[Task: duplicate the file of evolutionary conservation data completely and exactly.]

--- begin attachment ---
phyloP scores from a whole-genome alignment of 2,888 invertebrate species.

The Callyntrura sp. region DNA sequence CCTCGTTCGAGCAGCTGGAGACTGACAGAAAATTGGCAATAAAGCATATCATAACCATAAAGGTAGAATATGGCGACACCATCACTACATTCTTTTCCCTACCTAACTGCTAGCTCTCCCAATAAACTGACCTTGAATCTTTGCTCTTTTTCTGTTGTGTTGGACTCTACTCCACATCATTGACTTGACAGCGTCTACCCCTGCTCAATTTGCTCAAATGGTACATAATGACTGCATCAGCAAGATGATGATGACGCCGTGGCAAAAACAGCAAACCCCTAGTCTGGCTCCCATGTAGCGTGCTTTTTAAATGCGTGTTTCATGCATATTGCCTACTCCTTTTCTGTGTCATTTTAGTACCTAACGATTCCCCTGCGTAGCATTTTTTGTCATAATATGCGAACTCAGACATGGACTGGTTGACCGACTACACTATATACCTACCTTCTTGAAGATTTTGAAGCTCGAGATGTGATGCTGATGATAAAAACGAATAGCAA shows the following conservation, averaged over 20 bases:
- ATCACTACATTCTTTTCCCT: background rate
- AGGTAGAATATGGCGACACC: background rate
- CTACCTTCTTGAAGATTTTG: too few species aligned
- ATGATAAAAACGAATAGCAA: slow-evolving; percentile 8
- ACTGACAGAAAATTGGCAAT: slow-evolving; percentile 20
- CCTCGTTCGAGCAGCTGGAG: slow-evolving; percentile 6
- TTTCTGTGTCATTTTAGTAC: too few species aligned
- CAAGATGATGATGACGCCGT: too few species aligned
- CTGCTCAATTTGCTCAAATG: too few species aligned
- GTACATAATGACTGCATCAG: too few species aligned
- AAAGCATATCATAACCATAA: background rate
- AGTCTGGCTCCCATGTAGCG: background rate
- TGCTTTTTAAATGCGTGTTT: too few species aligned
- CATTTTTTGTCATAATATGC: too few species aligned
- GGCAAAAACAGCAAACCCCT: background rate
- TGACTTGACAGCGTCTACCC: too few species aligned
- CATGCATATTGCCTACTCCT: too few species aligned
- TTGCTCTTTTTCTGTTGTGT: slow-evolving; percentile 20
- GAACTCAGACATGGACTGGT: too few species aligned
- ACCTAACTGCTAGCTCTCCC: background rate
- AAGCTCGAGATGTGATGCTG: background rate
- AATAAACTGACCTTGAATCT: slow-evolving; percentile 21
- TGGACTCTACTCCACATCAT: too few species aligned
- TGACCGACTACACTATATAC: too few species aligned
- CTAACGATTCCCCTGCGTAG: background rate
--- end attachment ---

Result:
phyloP scores from a whole-genome alignment of 2,888 invertebrate species.

The Callyntrura sp. region DNA sequence CCTCGTTCGAGCAGCTGGAGACTGACAGAAAATTGGCAATAAAGCATATCATAACCATAAAGGTAGAATATGGCGACACCATCACTACATTCTTTTCCCTACCTAACTGCTAGCTCTCCCAATAAACTGACCTTGAATCTTTGCTCTTTTTCTGTTGTGTTGGACTCTACTCCACATCATTGACTTGACAGCGTCTACCCCTGCTCAATTTGCTCAAATGGTACATAATGACTGCATCAGCAAGATGATGATGACGCCGTGGCAAAAACAGCAAACCCCTAGTCTGGCTCCCATGTAGCGTGCTTTTTAAATGCGTGTTTCATGCATATTGCCTACTCCTTTTCTGTGTCATTTTAGTACCTAACGATTCCCCTGCGTAGCATTTTTTGTCATAATATGCGAACTCAGACATGGACTGGTTGACCGACTACACTATATACCTACCTTCTTGAAGATTTTGAAGCTCGAGATGTGATGCTGATGATAAAAACGAATAGCAA shows the following conservation, averaged over 20 bases:
- ATCACTACATTCTTTTCCCT: background rate
- AGGTAGAATATGGCGACACC: background rate
- CTACCTTCTTGAAGATTTTG: too few species aligned
- ATGATAAAAACGAATAGCAA: slow-evolving; percentile 8
- ACTGACAGAAAATTGGCAAT: slow-evolving; percentile 20
- CCTCGTTCGAGCAGCTGGAG: slow-evolving; percentile 6
- TTTCTGTGTCATTTTAGTAC: too few species aligned
- CAAGATGATGATGACGCCGT: too few species aligned
- CTGCTCAATTTGCTCAAATG: too few species aligned
- GTACATAATGACTGCATCAG: too few species aligned
- AAAGCATATCATAACCATAA: background rate
- AGTCTGGCTCCCATGTAGCG: background rate
- TGCTTTTTAAATGCGTGTTT: too few species aligned
- CATTTTTTGTCATAATATGC: too few species aligned
- GGCAAAAACAGCAAACCCCT: background rate
- TGACTTGACAGCGTCTACCC: too few species aligned
- CATGCATATTGCCTACTCCT: too few species aligned
- TTGCTCTTTTTCTGTTGTGT: slow-evolving; percentile 20
- GAACTCAGACATGGACTGGT: too few species aligned
- ACCTAACTGCTAGCTCTCCC: background rate
- AAGCTCGAGATGTGATGCTG: background rate
- AATAAACTGACCTTGAATCT: slow-evolving; percentile 21
- TGGACTCTACTCCACATCAT: too few species aligned
- TGACCGACTACACTATATAC: too few species aligned
- CTAACGATTCCCCTGCGTAG: background rate